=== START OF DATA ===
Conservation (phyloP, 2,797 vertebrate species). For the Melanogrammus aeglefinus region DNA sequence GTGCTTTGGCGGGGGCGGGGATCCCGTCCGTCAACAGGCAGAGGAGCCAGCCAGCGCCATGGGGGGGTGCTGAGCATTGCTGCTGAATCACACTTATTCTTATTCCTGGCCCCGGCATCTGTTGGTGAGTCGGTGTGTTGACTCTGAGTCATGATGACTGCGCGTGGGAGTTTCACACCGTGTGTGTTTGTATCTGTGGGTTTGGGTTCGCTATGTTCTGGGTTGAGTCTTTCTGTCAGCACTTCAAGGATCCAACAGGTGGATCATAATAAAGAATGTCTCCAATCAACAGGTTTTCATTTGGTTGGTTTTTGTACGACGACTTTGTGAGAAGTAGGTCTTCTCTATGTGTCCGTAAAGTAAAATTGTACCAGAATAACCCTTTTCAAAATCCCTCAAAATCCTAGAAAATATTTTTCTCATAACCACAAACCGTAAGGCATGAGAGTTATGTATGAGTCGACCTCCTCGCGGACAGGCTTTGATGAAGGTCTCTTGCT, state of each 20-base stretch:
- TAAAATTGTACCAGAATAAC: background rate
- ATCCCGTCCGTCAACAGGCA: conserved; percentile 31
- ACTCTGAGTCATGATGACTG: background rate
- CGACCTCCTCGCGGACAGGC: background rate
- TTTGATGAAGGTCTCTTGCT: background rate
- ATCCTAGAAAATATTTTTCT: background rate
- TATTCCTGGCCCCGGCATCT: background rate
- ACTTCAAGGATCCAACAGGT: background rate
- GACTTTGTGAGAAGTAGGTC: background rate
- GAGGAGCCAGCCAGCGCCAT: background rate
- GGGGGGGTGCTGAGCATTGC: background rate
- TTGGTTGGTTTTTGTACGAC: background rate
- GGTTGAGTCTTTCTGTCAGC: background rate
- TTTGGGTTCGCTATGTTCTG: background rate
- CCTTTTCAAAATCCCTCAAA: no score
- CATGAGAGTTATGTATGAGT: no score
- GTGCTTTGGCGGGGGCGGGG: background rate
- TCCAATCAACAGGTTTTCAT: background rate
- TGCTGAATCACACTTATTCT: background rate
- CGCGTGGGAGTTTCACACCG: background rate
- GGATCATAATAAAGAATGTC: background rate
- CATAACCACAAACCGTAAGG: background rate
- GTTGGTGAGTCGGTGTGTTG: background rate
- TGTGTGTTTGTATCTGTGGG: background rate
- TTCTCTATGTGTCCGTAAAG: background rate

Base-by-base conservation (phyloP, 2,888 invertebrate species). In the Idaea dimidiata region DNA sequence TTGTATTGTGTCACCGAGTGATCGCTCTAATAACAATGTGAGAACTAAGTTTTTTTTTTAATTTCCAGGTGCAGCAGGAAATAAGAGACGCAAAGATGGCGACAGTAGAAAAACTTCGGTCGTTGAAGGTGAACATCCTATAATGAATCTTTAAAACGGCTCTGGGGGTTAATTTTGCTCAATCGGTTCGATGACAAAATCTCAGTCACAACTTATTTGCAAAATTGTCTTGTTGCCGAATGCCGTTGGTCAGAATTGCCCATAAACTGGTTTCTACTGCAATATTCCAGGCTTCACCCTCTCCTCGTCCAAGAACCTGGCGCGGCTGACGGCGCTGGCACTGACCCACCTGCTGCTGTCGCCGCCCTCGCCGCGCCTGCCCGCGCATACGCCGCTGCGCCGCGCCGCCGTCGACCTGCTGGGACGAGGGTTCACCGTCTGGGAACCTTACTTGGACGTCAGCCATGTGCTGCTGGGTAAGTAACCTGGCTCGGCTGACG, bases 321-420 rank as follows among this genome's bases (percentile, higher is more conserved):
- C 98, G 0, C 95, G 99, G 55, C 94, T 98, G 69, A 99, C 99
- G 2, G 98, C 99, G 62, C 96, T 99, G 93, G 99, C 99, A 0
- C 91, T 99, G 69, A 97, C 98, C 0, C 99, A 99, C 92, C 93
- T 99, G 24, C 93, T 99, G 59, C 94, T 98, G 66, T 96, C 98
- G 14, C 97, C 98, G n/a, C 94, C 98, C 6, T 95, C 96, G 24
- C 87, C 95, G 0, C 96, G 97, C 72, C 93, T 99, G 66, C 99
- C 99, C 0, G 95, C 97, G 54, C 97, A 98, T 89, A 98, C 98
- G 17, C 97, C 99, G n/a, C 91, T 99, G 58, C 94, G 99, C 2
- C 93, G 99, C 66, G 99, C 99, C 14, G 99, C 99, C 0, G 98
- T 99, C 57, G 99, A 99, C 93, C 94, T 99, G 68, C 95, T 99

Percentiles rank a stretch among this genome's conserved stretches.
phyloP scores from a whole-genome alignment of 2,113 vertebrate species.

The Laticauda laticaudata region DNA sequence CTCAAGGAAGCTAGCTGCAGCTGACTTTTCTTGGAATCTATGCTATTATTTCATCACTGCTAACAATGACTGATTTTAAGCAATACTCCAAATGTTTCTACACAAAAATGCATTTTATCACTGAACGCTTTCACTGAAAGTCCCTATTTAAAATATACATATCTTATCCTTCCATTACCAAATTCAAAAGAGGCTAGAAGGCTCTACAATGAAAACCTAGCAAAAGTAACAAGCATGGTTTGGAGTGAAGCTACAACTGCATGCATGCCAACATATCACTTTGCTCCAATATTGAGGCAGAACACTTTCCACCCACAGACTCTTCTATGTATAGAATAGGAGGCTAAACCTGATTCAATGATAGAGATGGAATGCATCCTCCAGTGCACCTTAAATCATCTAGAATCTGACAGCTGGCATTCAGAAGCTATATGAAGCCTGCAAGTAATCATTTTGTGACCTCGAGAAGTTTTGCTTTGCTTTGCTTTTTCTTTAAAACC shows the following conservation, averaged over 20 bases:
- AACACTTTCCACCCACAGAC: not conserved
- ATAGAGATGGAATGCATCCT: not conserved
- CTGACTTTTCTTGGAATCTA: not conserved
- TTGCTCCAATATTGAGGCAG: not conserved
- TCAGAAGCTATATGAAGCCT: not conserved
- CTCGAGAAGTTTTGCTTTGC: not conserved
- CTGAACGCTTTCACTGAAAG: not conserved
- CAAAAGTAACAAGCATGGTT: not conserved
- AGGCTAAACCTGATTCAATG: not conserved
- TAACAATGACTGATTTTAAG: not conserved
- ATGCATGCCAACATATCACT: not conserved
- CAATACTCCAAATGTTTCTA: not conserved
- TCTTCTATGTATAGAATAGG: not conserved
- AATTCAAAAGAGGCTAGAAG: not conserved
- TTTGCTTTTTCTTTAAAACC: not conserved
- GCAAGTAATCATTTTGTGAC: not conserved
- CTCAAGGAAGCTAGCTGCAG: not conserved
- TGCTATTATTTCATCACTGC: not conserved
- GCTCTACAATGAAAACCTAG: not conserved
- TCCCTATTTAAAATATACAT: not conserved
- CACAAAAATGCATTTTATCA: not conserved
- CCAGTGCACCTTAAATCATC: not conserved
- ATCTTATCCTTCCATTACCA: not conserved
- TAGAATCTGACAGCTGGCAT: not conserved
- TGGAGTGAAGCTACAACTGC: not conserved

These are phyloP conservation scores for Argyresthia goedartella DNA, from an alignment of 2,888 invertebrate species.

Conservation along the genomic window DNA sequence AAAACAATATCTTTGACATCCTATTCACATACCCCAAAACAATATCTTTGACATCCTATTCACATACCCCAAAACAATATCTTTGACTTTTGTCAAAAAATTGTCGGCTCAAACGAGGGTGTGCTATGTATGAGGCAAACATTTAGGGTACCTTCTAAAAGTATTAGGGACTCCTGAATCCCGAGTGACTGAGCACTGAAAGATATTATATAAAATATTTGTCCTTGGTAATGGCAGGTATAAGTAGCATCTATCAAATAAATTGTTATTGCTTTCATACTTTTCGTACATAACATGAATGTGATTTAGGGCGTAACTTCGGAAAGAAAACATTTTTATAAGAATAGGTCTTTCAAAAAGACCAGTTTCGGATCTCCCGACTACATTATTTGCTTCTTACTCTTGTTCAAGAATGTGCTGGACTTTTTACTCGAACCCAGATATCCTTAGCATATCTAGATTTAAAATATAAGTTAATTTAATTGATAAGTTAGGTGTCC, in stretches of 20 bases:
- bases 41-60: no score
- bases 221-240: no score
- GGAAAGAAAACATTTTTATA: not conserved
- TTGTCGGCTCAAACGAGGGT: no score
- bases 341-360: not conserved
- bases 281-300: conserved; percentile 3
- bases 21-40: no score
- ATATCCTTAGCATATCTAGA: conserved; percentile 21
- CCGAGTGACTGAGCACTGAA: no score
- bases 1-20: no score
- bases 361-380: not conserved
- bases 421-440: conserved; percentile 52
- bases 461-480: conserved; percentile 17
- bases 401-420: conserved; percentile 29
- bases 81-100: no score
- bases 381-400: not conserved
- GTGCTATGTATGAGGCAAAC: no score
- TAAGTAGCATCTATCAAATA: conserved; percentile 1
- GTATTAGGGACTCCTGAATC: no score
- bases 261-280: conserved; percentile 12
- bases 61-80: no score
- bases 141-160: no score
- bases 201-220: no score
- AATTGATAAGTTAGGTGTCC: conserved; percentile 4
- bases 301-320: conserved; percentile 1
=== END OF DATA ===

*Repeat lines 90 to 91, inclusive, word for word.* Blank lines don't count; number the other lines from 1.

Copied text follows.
- bases 201-220: no score
- AATTGATAAGTTAGGTGTCC: conserved; percentile 4